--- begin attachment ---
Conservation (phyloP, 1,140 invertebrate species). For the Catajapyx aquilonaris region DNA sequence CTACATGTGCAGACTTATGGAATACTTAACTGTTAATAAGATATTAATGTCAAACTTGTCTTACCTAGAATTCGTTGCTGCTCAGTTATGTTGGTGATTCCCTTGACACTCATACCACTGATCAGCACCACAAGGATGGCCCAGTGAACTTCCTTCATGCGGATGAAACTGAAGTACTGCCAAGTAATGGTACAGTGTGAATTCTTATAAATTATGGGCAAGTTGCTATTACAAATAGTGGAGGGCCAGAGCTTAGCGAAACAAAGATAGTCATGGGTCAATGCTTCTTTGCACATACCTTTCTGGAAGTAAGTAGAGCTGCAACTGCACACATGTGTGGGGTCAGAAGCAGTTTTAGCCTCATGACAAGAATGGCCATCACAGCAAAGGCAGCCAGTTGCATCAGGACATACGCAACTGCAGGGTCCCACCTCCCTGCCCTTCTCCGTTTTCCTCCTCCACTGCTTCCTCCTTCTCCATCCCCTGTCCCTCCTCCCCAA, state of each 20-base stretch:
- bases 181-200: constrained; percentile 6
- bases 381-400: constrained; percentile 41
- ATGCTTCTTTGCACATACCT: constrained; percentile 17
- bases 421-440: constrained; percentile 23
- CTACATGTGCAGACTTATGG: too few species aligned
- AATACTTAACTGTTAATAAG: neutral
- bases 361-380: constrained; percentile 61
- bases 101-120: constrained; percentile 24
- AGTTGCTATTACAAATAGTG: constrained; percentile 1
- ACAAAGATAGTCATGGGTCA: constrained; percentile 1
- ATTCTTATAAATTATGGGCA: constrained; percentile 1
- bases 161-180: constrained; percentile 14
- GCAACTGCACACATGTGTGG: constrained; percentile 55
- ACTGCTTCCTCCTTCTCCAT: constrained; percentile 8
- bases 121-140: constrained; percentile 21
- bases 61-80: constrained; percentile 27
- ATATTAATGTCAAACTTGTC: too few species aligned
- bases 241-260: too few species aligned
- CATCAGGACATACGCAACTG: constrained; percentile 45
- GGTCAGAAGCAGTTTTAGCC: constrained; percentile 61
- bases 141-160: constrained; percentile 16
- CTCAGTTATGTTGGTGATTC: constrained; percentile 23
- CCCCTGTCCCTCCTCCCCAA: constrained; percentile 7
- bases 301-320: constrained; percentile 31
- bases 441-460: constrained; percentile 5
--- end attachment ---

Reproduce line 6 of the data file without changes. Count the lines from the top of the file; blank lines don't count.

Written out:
- CTACATGTGCAGACTTATGG: too few species aligned